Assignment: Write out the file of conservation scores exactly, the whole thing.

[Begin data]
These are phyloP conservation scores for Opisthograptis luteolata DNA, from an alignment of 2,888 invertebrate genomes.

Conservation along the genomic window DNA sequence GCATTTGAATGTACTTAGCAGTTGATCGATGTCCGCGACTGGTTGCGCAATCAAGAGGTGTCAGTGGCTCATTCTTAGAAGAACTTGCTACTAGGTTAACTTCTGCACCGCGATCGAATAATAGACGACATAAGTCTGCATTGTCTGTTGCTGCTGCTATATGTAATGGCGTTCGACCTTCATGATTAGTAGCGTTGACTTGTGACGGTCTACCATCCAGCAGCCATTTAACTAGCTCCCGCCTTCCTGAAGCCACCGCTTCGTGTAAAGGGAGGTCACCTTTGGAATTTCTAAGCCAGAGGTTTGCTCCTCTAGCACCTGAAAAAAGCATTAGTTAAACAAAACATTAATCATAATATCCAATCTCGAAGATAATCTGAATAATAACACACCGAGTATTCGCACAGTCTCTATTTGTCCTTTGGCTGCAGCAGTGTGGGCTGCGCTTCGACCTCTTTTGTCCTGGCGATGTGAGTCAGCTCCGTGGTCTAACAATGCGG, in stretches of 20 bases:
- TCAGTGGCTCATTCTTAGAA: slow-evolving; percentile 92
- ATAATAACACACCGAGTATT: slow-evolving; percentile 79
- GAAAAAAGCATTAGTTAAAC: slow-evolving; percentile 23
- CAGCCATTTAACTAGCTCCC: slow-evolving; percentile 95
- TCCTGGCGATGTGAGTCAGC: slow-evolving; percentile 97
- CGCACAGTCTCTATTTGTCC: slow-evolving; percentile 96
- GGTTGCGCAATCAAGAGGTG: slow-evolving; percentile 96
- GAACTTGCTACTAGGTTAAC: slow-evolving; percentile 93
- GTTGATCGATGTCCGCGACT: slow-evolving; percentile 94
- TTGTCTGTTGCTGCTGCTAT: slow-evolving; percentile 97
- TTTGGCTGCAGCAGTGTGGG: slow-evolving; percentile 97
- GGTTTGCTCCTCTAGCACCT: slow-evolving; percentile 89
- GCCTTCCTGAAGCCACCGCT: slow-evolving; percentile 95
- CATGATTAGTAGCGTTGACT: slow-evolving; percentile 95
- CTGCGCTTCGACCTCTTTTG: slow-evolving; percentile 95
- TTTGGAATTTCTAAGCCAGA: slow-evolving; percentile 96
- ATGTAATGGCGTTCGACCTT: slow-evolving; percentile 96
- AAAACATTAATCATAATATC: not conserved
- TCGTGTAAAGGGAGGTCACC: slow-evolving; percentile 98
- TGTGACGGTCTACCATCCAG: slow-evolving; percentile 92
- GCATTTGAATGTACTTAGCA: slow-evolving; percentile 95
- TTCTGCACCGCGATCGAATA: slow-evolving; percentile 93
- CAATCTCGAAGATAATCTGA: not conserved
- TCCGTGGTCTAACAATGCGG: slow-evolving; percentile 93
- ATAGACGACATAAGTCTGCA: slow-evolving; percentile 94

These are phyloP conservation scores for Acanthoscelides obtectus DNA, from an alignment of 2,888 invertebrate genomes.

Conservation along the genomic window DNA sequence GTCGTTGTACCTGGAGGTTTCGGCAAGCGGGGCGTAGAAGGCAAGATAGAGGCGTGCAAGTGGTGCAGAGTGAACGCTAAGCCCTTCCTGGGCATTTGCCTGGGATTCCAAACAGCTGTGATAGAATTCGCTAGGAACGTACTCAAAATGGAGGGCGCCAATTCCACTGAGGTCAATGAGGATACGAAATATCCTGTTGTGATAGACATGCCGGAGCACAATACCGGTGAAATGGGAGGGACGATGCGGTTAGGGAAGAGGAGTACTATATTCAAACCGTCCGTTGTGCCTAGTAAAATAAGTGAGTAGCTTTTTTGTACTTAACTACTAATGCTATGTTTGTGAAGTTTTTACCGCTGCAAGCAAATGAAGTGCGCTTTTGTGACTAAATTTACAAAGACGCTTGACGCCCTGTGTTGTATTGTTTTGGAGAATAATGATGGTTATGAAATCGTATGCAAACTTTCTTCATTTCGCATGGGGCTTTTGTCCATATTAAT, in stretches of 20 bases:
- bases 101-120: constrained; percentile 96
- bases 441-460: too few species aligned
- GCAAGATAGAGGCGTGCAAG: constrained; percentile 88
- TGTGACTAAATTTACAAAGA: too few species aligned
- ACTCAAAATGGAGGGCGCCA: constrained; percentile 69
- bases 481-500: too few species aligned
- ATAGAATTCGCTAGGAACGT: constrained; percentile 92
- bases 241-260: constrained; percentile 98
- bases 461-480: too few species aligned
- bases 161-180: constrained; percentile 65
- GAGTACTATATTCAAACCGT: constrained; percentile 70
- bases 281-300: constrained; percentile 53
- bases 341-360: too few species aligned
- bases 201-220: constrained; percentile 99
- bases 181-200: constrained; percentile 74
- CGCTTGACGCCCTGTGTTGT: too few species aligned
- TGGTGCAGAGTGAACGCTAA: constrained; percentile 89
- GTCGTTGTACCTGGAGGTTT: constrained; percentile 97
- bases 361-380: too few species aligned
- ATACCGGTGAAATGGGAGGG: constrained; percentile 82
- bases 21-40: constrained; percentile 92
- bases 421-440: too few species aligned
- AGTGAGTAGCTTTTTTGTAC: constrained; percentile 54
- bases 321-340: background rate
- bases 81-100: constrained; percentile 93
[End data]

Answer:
These are phyloP conservation scores for Opisthograptis luteolata DNA, from an alignment of 2,888 invertebrate genomes.

Conservation along the genomic window DNA sequence GCATTTGAATGTACTTAGCAGTTGATCGATGTCCGCGACTGGTTGCGCAATCAAGAGGTGTCAGTGGCTCATTCTTAGAAGAACTTGCTACTAGGTTAACTTCTGCACCGCGATCGAATAATAGACGACATAAGTCTGCATTGTCTGTTGCTGCTGCTATATGTAATGGCGTTCGACCTTCATGATTAGTAGCGTTGACTTGTGACGGTCTACCATCCAGCAGCCATTTAACTAGCTCCCGCCTTCCTGAAGCCACCGCTTCGTGTAAAGGGAGGTCACCTTTGGAATTTCTAAGCCAGAGGTTTGCTCCTCTAGCACCTGAAAAAAGCATTAGTTAAACAAAACATTAATCATAATATCCAATCTCGAAGATAATCTGAATAATAACACACCGAGTATTCGCACAGTCTCTATTTGTCCTTTGGCTGCAGCAGTGTGGGCTGCGCTTCGACCTCTTTTGTCCTGGCGATGTGAGTCAGCTCCGTGGTCTAACAATGCGG, in stretches of 20 bases:
- TCAGTGGCTCATTCTTAGAA: slow-evolving; percentile 92
- ATAATAACACACCGAGTATT: slow-evolving; percentile 79
- GAAAAAAGCATTAGTTAAAC: slow-evolving; percentile 23
- CAGCCATTTAACTAGCTCCC: slow-evolving; percentile 95
- TCCTGGCGATGTGAGTCAGC: slow-evolving; percentile 97
- CGCACAGTCTCTATTTGTCC: slow-evolving; percentile 96
- GGTTGCGCAATCAAGAGGTG: slow-evolving; percentile 96
- GAACTTGCTACTAGGTTAAC: slow-evolving; percentile 93
- GTTGATCGATGTCCGCGACT: slow-evolving; percentile 94
- TTGTCTGTTGCTGCTGCTAT: slow-evolving; percentile 97
- TTTGGCTGCAGCAGTGTGGG: slow-evolving; percentile 97
- GGTTTGCTCCTCTAGCACCT: slow-evolving; percentile 89
- GCCTTCCTGAAGCCACCGCT: slow-evolving; percentile 95
- CATGATTAGTAGCGTTGACT: slow-evolving; percentile 95
- CTGCGCTTCGACCTCTTTTG: slow-evolving; percentile 95
- TTTGGAATTTCTAAGCCAGA: slow-evolving; percentile 96
- ATGTAATGGCGTTCGACCTT: slow-evolving; percentile 96
- AAAACATTAATCATAATATC: not conserved
- TCGTGTAAAGGGAGGTCACC: slow-evolving; percentile 98
- TGTGACGGTCTACCATCCAG: slow-evolving; percentile 92
- GCATTTGAATGTACTTAGCA: slow-evolving; percentile 95
- TTCTGCACCGCGATCGAATA: slow-evolving; percentile 93
- CAATCTCGAAGATAATCTGA: not conserved
- TCCGTGGTCTAACAATGCGG: slow-evolving; percentile 93
- ATAGACGACATAAGTCTGCA: slow-evolving; percentile 94

These are phyloP conservation scores for Acanthoscelides obtectus DNA, from an alignment of 2,888 invertebrate genomes.

Conservation along the genomic window DNA sequence GTCGTTGTACCTGGAGGTTTCGGCAAGCGGGGCGTAGAAGGCAAGATAGAGGCGTGCAAGTGGTGCAGAGTGAACGCTAAGCCCTTCCTGGGCATTTGCCTGGGATTCCAAACAGCTGTGATAGAATTCGCTAGGAACGTACTCAAAATGGAGGGCGCCAATTCCACTGAGGTCAATGAGGATACGAAATATCCTGTTGTGATAGACATGCCGGAGCACAATACCGGTGAAATGGGAGGGACGATGCGGTTAGGGAAGAGGAGTACTATATTCAAACCGTCCGTTGTGCCTAGTAAAATAAGTGAGTAGCTTTTTTGTACTTAACTACTAATGCTATGTTTGTGAAGTTTTTACCGCTGCAAGCAAATGAAGTGCGCTTTTGTGACTAAATTTACAAAGACGCTTGACGCCCTGTGTTGTATTGTTTTGGAGAATAATGATGGTTATGAAATCGTATGCAAACTTTCTTCATTTCGCATGGGGCTTTTGTCCATATTAAT, in stretches of 20 bases:
- bases 101-120: constrained; percentile 96
- bases 441-460: too few species aligned
- GCAAGATAGAGGCGTGCAAG: constrained; percentile 88
- TGTGACTAAATTTACAAAGA: too few species aligned
- ACTCAAAATGGAGGGCGCCA: constrained; percentile 69
- bases 481-500: too few species aligned
- ATAGAATTCGCTAGGAACGT: constrained; percentile 92
- bases 241-260: constrained; percentile 98
- bases 461-480: too few species aligned
- bases 161-180: constrained; percentile 65
- GAGTACTATATTCAAACCGT: constrained; percentile 70
- bases 281-300: constrained; percentile 53
- bases 341-360: too few species aligned
- bases 201-220: constrained; percentile 99
- bases 181-200: constrained; percentile 74
- CGCTTGACGCCCTGTGTTGT: too few species aligned
- TGGTGCAGAGTGAACGCTAA: constrained; percentile 89
- GTCGTTGTACCTGGAGGTTT: constrained; percentile 97
- bases 361-380: too few species aligned
- ATACCGGTGAAATGGGAGGG: constrained; percentile 82
- bases 21-40: constrained; percentile 92
- bases 421-440: too few species aligned
- AGTGAGTAGCTTTTTTGTAC: constrained; percentile 54
- bases 321-340: background rate
- bases 81-100: constrained; percentile 93